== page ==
If you are having a problem with Daffodil, and think that perhaps you have found a bug, then we suggest you:
Some users are working on DFDL schemas for company-confidential, or military For-Official-Use-Only data formats (such as NATO STANAG 5516). For these users, we have a non-public support mailing address firstname.lastname@example.org which goes to the support team at Tresys.
Check JIRA to See if your Issue is Already There
First you should give a search of our JIRA tickets to see if the problem is already recorded.
Here's a list of all tickets about bugs, new features, and improvements, in reverse chronological order (most recent first). You may want to change the issue type, or status specifications to narrow down the list, but most commonly you would just put some search keywords into the search box.
If you do find a bug or a closely related issue that is open status, then you can add your information to it as a comment if you prefer, rather than creating a new issue. Just knowing that another person has run into the issue is helpful at assigning fix priorities.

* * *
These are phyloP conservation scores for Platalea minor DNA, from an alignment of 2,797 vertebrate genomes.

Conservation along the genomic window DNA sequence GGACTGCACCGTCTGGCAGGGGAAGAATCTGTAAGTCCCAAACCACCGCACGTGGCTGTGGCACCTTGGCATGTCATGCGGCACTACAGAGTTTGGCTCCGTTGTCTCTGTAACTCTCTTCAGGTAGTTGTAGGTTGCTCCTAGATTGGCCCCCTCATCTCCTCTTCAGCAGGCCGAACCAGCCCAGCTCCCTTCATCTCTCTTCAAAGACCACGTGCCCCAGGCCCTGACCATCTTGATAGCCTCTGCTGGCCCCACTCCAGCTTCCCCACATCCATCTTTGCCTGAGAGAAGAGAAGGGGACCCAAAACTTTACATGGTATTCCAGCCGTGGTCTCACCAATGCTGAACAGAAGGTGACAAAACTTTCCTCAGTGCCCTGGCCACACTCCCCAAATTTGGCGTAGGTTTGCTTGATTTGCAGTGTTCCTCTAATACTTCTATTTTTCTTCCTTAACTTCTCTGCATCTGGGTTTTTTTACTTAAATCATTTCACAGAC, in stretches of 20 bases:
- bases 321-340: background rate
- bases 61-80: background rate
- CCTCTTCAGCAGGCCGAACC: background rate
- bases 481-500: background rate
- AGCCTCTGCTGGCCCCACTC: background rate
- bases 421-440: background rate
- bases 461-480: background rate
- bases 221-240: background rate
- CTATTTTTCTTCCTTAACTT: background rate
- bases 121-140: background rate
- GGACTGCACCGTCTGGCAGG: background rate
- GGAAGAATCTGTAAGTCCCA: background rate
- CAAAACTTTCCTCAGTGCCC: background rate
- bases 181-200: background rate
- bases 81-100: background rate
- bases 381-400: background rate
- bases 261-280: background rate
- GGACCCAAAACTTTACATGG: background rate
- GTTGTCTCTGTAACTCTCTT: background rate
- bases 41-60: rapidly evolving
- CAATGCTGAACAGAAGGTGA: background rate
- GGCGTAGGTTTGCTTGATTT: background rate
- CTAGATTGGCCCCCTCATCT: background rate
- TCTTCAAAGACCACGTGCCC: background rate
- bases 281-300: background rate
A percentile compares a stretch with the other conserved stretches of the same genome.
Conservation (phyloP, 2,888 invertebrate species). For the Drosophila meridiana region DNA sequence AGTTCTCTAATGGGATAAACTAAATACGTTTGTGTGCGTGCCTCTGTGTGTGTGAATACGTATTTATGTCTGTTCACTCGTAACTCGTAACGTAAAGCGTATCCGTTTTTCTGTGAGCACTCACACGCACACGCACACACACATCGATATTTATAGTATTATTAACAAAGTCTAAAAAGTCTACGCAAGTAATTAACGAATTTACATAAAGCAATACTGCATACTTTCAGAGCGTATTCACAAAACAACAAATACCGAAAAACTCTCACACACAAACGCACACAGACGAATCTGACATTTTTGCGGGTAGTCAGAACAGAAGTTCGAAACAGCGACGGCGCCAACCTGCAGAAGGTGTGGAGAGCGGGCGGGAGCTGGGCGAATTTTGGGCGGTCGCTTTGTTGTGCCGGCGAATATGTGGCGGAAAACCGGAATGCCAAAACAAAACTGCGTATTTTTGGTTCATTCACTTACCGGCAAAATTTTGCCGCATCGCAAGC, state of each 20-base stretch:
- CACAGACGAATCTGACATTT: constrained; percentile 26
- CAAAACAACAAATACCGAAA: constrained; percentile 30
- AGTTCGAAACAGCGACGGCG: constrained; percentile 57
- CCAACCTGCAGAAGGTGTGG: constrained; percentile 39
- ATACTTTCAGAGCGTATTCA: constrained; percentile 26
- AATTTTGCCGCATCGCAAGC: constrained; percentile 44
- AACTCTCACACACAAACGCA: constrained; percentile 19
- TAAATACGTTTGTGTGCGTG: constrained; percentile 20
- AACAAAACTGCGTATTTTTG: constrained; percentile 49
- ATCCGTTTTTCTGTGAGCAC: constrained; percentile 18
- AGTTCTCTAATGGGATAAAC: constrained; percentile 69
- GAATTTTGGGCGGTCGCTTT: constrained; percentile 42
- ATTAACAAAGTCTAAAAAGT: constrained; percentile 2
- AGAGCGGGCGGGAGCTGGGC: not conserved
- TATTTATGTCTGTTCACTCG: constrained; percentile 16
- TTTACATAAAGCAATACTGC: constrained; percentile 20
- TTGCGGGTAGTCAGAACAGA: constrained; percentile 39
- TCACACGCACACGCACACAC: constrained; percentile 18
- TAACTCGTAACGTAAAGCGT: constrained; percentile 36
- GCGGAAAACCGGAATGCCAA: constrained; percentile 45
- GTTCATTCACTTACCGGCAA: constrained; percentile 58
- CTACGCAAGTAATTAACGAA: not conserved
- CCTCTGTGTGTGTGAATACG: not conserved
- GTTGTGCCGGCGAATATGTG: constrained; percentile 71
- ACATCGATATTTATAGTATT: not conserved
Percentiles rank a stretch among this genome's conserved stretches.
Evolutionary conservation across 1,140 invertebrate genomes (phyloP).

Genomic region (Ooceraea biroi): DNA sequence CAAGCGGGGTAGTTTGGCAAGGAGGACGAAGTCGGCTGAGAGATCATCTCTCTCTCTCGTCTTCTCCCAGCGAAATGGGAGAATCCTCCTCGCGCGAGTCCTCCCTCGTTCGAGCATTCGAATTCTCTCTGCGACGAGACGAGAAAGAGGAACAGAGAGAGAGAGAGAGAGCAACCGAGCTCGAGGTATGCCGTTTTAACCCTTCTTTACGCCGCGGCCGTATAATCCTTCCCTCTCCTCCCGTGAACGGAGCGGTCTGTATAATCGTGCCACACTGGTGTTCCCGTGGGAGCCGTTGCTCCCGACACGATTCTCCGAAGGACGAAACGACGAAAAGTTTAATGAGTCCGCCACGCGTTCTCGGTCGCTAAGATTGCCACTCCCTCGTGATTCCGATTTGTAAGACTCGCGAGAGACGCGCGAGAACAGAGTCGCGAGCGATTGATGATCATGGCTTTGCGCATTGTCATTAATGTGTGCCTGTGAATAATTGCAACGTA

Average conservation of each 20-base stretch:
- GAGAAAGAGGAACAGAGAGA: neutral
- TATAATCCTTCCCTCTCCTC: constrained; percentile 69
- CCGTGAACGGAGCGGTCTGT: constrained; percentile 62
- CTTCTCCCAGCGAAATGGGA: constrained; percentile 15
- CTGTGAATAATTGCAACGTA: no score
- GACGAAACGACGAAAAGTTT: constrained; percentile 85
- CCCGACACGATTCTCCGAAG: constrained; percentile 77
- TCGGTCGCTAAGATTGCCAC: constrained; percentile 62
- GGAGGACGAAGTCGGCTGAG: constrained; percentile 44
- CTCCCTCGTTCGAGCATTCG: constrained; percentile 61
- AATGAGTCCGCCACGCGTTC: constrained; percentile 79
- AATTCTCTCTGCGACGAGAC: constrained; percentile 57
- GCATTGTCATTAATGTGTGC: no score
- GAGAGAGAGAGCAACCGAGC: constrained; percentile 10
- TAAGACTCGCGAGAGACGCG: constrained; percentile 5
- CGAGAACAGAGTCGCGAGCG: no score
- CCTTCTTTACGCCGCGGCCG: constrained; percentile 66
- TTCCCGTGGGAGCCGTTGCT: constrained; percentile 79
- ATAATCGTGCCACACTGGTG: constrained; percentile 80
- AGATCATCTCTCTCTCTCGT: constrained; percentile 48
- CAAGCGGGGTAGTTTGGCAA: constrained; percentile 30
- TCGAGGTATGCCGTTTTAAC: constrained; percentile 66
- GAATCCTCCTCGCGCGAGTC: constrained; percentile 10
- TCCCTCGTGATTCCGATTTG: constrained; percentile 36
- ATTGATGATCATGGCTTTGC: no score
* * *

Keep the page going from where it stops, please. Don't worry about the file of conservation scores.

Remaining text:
If you do not easily find an issue, either create a new JIRA bug, email the issue to email@example.com, or ask about it in the Daffodil XMPP Chat Room. Additionally, creating a TDML file can greatly help us reproduce the issue and resolve it.
Create a TDML File that Illustrates the Issue
A TDML file is often useful just to ask a question about how something in DFDL works, for example, to get a clarification. It allows for a level of precision that is often lacking, but also often required when discussing complex data format issues.
The absolutely best way to report a bug is by creating a TDML test file that demonstrates the problem.
TDML stands for "Test Data Markup Language". It is a way of specifying a DFDL schema, the test data, the expected result or expected error/diagnostic messages, and it is all in a single self-contained XML file. IBM started TDML to capture tests for their own DFDL implementation. Daffodil latched onto this and has since extended it a bit, though there is an effort to reconcile TDML dialects so that all implementations can run the same tests.
By convention, a TDML file uses file extension ".tdml".